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Handheld Gaming: The New War

By Rob Enderle
May 17, 2004 7:00 AM PT

A while back, I wrote a column on how Microsoft had passed Nintendo to become number two in the gaming scene [Rob Enderle, "Xbox v. PlayStation: Microsoft Throws Down the Gauntlet," TechNewsWorld, March 29, 2004]. In that column, I covered what Microsoft was doing to chase the clearly dominant player in the console-gaming market. That dominant player was and is Sony. In handheld gaming, the landscape is very different.

Handheld Gaming: The New War

Sony and Microsoft haven't even entered this segment yet, and the only other handheld gaming platform is PalmSource. The PalmSource software is on a third-party device called the Tapwave Zodiac, which I have to admit is cool, even though I have my doubts that Tapwave will be around long after Sony enters this segment.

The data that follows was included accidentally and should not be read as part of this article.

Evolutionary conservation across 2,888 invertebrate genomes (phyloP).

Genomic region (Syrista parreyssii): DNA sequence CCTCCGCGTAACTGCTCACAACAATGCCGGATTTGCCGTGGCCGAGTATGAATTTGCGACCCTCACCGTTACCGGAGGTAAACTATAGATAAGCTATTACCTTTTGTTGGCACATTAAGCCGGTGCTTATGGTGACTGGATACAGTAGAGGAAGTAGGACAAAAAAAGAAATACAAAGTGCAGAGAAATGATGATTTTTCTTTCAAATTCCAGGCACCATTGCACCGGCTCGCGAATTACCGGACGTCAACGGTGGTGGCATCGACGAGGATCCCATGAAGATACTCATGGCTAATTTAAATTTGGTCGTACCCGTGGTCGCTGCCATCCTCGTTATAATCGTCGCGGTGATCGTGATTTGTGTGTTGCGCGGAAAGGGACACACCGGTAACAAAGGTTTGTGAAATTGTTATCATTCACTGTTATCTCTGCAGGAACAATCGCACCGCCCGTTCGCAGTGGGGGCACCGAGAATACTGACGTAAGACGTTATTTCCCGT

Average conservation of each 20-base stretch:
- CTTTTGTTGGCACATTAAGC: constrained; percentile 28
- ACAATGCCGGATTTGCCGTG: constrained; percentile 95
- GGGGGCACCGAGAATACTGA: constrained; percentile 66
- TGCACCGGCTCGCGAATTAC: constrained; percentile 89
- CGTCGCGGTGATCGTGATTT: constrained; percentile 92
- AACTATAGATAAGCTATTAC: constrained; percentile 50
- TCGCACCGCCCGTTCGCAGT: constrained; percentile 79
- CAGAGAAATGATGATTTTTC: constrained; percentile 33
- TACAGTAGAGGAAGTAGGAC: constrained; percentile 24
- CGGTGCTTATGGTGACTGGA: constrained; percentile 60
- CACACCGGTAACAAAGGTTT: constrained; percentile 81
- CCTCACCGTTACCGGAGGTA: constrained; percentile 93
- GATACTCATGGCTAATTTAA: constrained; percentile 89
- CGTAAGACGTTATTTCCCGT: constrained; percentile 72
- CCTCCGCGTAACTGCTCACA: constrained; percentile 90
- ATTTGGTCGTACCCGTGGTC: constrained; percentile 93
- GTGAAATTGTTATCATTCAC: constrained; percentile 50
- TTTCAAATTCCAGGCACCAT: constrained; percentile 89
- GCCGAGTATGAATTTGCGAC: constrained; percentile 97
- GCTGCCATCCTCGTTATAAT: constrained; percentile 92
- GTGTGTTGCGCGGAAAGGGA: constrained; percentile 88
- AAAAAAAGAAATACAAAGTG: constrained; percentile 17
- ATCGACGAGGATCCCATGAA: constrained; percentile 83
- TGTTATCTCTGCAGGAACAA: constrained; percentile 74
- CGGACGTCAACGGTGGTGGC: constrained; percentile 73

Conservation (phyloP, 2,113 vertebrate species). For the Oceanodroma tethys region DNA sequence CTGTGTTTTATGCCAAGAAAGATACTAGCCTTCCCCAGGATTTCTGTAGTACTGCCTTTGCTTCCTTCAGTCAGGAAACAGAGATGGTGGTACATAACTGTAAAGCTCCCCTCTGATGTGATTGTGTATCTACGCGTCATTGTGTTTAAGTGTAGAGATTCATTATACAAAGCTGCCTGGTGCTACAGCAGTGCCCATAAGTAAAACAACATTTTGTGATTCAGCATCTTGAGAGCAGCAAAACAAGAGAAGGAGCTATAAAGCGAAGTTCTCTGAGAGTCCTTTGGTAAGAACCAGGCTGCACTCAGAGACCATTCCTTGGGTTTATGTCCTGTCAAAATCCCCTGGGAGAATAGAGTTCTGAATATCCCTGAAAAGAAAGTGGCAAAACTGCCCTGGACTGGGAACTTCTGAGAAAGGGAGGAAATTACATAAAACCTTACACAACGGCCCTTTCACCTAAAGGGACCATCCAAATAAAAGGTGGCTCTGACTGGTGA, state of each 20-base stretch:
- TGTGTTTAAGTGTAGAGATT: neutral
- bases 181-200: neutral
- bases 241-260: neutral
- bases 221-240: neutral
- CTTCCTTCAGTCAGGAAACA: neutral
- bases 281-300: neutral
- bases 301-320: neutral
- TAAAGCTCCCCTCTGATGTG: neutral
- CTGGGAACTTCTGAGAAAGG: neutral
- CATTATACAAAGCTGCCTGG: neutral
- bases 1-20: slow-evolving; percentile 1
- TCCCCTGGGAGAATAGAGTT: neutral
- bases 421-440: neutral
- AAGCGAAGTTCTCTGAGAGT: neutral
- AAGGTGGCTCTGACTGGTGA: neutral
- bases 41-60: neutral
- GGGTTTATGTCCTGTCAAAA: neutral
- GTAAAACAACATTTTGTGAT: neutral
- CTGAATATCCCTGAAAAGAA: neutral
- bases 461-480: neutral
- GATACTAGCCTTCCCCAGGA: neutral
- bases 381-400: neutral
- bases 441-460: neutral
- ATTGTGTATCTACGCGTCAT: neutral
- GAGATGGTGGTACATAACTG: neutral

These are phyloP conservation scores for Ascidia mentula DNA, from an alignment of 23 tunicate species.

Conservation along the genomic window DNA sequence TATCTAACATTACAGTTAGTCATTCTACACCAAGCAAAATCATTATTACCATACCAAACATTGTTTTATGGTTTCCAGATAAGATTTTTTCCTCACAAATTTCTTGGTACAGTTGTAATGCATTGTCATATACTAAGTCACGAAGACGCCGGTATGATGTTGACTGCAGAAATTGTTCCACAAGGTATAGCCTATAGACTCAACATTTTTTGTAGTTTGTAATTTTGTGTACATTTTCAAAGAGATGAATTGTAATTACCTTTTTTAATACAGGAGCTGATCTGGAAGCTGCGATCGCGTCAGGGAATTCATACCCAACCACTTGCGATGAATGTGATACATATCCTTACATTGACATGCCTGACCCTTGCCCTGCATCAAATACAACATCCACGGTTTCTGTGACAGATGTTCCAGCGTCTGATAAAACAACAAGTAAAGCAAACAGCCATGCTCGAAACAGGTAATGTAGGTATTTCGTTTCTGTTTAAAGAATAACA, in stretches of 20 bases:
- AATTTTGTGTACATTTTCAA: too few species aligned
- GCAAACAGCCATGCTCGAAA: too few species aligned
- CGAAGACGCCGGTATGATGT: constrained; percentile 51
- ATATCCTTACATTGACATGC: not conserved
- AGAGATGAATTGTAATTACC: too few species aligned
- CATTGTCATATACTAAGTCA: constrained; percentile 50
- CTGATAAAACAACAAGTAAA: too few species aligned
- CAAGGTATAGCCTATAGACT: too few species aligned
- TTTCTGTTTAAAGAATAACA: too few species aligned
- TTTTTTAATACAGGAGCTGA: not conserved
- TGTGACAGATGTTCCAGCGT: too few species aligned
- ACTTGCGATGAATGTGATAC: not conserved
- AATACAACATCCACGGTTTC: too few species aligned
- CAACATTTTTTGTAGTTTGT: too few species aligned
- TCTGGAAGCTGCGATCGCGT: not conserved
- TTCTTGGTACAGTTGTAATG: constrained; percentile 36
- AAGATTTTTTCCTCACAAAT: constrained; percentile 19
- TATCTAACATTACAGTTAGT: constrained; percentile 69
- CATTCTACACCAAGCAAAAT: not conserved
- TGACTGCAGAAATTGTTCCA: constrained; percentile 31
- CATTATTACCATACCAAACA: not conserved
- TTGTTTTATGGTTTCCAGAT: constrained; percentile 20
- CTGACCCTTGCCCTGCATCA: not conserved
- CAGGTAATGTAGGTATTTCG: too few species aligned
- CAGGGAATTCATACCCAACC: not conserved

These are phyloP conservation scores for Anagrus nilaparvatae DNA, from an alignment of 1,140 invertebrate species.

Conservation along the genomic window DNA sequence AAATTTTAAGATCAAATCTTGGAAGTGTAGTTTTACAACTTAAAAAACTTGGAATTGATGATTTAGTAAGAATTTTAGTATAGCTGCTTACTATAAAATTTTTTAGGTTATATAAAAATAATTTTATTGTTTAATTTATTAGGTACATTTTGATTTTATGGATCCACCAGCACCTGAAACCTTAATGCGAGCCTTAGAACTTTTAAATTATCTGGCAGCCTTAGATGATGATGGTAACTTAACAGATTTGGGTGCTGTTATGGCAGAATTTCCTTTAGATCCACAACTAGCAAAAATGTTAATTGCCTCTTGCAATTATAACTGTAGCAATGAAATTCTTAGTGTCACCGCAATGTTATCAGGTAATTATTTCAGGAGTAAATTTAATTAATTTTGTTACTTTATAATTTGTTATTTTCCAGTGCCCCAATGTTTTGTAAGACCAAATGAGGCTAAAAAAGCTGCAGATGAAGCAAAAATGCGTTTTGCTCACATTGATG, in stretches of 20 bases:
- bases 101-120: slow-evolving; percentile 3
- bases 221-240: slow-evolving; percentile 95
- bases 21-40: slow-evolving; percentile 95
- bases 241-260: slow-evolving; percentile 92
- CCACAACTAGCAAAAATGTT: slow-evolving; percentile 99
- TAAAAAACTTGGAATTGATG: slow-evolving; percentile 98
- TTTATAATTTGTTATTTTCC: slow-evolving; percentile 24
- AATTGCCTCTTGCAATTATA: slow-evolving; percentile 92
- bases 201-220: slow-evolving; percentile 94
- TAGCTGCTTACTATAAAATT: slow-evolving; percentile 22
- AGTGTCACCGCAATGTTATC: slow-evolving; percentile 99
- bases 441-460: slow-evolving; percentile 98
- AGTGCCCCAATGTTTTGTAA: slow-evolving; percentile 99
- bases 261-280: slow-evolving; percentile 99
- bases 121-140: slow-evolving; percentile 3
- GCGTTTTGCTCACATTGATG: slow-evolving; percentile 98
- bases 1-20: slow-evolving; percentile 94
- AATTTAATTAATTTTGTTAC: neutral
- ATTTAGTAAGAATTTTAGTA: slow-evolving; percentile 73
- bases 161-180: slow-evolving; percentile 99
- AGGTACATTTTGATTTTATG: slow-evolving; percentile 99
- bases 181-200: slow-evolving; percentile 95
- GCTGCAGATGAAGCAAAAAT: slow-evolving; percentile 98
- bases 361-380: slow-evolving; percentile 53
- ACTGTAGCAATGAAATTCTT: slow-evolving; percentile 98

Nintendo, meanwhile, clearly is not sitting on its laurels. After getting its butt roundly kicked in the console-gaming business, a segment it had owned after trouncing Sega last decade, the company appears determined to avoid the same mistakes this time. To do this, the company introduced the Nintendo DS at the Electronic Entertainment Expo (E3) in Los Angeles last week.

Nintendo's Defense

The Nintendo DS, expected to cost about US$150 -- which, coincidentally, is the price point to which Sony just lowered the PlayStation 2 to match the new Xbox price -- has twin color screens. This screen configuration allows first-person games to show a player view and a map view, making the games more interesting while also making them easier to play. You also could use the second screen for other things like weapons inventory or game status.